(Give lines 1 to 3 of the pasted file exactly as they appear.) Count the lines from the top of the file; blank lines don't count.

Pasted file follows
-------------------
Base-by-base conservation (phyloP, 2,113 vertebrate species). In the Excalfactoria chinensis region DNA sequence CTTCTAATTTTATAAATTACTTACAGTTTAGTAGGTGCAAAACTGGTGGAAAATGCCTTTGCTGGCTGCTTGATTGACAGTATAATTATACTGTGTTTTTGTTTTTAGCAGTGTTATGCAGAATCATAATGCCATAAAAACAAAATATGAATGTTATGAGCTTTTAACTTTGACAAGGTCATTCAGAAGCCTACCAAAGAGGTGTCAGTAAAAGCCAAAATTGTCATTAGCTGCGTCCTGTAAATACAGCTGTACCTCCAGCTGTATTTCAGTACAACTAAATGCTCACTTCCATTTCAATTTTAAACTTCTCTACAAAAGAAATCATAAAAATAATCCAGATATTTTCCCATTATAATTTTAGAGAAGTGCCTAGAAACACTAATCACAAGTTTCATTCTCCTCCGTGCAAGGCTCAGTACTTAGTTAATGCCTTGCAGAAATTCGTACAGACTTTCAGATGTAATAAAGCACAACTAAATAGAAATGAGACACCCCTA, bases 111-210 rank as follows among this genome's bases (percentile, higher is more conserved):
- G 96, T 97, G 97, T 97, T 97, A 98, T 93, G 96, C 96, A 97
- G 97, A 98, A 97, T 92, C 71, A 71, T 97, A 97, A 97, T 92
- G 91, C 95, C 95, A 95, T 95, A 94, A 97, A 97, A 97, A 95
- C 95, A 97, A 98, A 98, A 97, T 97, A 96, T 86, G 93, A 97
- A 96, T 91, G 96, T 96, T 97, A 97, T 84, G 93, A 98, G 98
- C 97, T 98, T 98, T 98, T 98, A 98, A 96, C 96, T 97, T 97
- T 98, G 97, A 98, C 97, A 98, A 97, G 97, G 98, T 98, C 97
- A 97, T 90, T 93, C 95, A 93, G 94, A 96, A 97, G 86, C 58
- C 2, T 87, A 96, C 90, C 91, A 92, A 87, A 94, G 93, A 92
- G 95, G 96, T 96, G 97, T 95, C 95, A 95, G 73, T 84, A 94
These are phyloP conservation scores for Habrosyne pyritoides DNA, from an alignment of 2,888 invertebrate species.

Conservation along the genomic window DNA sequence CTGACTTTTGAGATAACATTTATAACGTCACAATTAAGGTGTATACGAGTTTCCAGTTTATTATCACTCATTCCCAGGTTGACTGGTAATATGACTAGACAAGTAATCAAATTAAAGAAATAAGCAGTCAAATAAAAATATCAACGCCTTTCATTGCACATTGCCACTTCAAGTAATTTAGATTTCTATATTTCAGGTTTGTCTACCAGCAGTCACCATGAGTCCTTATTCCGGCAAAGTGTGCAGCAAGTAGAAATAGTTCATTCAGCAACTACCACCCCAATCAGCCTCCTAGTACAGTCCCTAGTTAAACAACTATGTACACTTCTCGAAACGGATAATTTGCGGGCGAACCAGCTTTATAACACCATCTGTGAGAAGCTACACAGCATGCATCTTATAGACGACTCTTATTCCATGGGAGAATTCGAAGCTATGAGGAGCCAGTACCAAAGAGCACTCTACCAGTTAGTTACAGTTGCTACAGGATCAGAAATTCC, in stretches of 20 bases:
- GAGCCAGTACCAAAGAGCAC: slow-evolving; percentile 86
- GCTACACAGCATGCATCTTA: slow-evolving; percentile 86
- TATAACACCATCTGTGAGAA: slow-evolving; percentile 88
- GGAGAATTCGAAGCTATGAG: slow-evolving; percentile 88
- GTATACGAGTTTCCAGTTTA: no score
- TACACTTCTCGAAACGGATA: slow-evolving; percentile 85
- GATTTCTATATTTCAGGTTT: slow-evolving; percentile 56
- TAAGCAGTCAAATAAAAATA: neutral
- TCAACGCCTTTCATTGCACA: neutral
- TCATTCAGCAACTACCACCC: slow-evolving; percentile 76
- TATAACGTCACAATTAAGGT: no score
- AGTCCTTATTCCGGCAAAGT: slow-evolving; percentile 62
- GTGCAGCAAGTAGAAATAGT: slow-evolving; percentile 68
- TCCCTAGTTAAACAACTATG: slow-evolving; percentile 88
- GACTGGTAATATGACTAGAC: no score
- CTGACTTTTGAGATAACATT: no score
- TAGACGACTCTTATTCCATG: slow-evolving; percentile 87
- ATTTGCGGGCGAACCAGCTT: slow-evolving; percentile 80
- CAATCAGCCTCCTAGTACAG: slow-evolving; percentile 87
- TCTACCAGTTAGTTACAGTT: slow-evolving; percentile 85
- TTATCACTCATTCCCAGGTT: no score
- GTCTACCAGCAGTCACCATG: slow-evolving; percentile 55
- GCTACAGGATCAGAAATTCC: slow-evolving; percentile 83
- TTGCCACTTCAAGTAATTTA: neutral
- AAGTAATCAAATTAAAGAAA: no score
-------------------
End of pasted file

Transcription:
Base-by-base conservation (phyloP, 2,113 vertebrate species). In the Excalfactoria chinensis region DNA sequence CTTCTAATTTTATAAATTACTTACAGTTTAGTAGGTGCAAAACTGGTGGAAAATGCCTTTGCTGGCTGCTTGATTGACAGTATAATTATACTGTGTTTTTGTTTTTAGCAGTGTTATGCAGAATCATAATGCCATAAAAACAAAATATGAATGTTATGAGCTTTTAACTTTGACAAGGTCATTCAGAAGCCTACCAAAGAGGTGTCAGTAAAAGCCAAAATTGTCATTAGCTGCGTCCTGTAAATACAGCTGTACCTCCAGCTGTATTTCAGTACAACTAAATGCTCACTTCCATTTCAATTTTAAACTTCTCTACAAAAGAAATCATAAAAATAATCCAGATATTTTCCCATTATAATTTTAGAGAAGTGCCTAGAAACACTAATCACAAGTTTCATTCTCCTCCGTGCAAGGCTCAGTACTTAGTTAATGCCTTGCAGAAATTCGTACAGACTTTCAGATGTAATAAAGCACAACTAAATAGAAATGAGACACCCCTA, bases 111-210 rank as follows among this genome's bases (percentile, higher is more conserved):
- G 96, T 97, G 97, T 97, T 97, A 98, T 93, G 96, C 96, A 97
- G 97, A 98, A 97, T 92, C 71, A 71, T 97, A 97, A 97, T 92